Doctors Turn to Professional Network to Improve Patient Care
San Francisco, Calif., August 6, 2015 -- Doximity, the leading medical network, today announced it has crossed the 500,000 member milestone. In just over four years since launch, nearly two-thirds of US physicians have joined to Doximity to connect, collaborate, and collectively provide better care for their patients.
“This is a significant milestone for us and a new high water mark for medical communication,” said Jeff Tangney, CEO of Doximity. “Doximity has become the master directory and CV of record for physicians, and is rapidly becoming the largest unified platform for US care coordination.”
A few ways physicians are using Doximity include:
HIPAA-secure communication: Dr. Sandeep Krishnan, cardiologist in California, used Doximity’s free HIPAA-secure digital fax app for an urgent transfer of records when treating a patient with a STEMI (heart attack). “The patient had had a bypass operation in the past, but I was not familiar with his bypass graft anatomy. I was able to get his outside hospital surgical records faxed to my secure inbox within 10 minutes. This shaved 30 minutes off our door-to-balloon time and helped us save more of this patient's myocardium!”
A rolodex of all US physicians: For Dr. Faisal Chawla, pediatrician at Children's Hospital Los Angeles, using Doximity to find an expert referral helped properly diagnose a patient. "I had a pediatric patient with suspected Cyclic Vomiting Syndrome (CVS). The prescribed treatments were not working and the patient continued to be readmitted for dehydration and seizures. Using Doximity, I found an expert in CVS located in Los Angeles who could evaluate him. Turns out, rather than CVS, the patient had a rare genetic disorder where he is unable to process certain proteins, and it can be managed with dietary modifications and over the counter supplements.”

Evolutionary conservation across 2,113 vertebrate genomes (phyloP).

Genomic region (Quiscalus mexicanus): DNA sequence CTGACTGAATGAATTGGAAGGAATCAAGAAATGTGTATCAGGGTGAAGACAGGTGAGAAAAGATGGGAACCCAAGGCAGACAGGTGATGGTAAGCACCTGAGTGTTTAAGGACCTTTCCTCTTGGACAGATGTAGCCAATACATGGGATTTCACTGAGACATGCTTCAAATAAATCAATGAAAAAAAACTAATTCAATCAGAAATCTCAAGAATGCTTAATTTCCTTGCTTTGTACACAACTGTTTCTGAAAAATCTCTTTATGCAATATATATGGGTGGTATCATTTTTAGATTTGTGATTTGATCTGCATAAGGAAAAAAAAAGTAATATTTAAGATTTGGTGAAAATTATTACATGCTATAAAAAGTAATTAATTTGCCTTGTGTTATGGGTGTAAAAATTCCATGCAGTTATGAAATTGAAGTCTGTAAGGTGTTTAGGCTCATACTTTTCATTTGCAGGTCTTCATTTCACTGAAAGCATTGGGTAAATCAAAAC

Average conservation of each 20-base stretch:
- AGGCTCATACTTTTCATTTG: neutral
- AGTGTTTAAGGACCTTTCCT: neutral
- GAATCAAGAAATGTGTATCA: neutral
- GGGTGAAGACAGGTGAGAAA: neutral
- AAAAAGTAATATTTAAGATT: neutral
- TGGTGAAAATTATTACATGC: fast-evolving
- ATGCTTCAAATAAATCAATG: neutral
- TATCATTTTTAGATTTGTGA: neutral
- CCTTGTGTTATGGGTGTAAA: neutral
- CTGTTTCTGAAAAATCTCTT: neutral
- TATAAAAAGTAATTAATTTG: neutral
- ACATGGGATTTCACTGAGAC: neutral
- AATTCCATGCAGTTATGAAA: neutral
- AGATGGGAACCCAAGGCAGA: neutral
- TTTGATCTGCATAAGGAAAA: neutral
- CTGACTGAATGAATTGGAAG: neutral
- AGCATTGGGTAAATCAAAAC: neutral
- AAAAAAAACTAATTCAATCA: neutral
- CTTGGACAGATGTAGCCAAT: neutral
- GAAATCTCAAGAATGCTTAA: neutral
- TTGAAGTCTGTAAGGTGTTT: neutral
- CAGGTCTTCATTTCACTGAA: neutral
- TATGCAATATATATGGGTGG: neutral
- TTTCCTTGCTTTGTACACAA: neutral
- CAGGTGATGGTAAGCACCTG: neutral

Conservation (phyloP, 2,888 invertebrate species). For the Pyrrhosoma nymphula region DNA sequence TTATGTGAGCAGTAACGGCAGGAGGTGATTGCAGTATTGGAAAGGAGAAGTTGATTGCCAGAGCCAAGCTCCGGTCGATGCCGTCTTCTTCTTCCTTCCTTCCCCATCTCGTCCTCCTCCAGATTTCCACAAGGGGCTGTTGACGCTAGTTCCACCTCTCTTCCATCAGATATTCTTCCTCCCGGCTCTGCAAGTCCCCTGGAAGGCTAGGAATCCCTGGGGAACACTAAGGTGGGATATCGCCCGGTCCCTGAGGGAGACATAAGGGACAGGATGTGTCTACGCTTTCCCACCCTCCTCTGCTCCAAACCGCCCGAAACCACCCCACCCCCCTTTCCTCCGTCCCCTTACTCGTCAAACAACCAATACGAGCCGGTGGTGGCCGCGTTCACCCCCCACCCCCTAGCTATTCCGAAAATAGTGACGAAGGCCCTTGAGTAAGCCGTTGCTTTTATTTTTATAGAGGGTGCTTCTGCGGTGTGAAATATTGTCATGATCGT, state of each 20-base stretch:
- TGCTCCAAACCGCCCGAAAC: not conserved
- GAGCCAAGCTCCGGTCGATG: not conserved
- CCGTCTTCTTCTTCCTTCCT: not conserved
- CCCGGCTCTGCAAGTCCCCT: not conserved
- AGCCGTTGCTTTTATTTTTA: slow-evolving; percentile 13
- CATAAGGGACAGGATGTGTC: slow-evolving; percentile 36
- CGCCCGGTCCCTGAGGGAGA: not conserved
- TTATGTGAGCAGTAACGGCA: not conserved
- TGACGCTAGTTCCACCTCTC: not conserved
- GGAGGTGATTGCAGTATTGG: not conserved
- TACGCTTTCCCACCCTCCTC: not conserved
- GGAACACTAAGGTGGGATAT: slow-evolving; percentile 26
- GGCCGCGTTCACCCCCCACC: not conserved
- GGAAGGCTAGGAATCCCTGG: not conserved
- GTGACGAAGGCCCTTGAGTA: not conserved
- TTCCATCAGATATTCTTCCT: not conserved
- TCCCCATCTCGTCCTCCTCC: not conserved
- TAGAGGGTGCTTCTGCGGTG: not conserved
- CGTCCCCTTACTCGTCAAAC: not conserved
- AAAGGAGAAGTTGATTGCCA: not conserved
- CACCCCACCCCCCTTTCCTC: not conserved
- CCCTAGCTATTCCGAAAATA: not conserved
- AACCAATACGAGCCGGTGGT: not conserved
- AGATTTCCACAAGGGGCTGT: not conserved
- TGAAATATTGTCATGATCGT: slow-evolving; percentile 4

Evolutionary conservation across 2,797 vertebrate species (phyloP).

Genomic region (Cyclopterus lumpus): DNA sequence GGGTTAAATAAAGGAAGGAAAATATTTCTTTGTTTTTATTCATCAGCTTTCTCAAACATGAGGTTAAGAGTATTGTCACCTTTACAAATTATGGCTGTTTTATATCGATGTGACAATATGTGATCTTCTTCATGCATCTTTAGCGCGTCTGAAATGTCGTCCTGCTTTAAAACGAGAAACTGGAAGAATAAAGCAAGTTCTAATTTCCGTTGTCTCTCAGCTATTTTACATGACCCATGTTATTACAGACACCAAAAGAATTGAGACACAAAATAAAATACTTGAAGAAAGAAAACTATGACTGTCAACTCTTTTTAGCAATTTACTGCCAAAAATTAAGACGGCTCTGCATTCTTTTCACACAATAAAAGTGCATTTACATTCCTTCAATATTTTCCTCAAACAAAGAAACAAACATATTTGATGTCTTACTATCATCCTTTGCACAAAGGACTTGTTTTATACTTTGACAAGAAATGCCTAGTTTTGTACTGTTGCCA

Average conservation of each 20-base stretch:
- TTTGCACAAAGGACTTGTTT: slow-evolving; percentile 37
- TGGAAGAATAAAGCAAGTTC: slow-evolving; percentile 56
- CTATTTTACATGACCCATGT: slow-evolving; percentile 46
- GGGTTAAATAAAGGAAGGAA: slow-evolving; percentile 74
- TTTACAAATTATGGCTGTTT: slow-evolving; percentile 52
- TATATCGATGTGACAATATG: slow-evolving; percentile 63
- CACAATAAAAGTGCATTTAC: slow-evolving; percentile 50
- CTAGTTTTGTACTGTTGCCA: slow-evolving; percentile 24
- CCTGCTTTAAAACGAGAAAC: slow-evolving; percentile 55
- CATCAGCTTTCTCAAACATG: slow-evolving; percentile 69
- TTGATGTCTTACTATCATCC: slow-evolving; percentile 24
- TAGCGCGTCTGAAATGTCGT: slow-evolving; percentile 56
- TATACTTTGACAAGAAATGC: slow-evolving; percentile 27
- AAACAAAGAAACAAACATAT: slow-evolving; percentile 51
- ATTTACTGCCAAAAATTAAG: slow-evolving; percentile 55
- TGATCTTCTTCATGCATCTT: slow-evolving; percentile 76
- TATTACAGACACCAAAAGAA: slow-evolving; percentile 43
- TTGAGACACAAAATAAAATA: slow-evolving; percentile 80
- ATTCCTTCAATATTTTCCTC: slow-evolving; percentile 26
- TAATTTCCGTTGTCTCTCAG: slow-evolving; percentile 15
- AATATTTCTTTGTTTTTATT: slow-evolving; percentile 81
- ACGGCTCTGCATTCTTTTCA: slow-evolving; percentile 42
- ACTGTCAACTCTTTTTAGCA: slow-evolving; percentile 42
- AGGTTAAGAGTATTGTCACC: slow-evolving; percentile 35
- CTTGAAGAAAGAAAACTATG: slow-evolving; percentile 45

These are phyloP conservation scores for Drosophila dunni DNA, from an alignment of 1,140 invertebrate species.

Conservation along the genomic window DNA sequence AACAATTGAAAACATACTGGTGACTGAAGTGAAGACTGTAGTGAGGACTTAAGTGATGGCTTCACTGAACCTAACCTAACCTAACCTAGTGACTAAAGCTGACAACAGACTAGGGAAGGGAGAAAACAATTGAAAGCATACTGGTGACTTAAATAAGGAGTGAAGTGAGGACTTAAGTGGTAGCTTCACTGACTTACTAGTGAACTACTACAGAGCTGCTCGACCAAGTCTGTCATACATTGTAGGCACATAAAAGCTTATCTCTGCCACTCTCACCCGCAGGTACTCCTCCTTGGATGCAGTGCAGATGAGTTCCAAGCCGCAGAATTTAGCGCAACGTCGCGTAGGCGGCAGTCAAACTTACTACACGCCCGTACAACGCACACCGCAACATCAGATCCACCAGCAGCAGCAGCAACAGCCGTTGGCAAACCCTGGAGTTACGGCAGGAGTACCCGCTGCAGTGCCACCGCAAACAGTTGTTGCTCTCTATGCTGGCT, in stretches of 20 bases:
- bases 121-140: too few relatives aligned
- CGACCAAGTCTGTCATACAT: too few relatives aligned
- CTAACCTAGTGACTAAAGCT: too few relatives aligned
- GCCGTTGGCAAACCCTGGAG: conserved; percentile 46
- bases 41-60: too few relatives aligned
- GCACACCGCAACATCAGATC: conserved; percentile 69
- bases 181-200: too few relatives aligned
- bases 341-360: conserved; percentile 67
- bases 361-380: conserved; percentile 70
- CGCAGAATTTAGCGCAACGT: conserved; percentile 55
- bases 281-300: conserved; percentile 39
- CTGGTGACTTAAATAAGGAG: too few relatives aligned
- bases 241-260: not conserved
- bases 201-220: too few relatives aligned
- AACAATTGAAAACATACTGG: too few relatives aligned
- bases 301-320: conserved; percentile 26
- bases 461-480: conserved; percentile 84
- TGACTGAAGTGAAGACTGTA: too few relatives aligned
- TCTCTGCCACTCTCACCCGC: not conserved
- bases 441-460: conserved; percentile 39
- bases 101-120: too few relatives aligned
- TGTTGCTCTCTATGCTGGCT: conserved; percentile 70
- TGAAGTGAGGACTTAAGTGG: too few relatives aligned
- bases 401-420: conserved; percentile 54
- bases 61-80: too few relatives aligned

Keeping up with clinical research: Dr. Victor Liou, a preliminary medicine resident at NorthShore University HealthSystem in Evanston, IL and future ophthalmologist uses Doximity’s personalized clinical news to educate himself and his patients. “I had patients worried about symptoms of menopause lasting multiple years, afraid they might have cancer or a psychological disorder. Fortunately, I was browsing Doximity DocNews one morning and there was an article on the topic that I was able to share with my patients and calm their fears.”
Doximity members also use the network to manage their careers and find new clinical opportunities. Physicians interested in joining Doximity can visit www.doximity.com and claim their profile.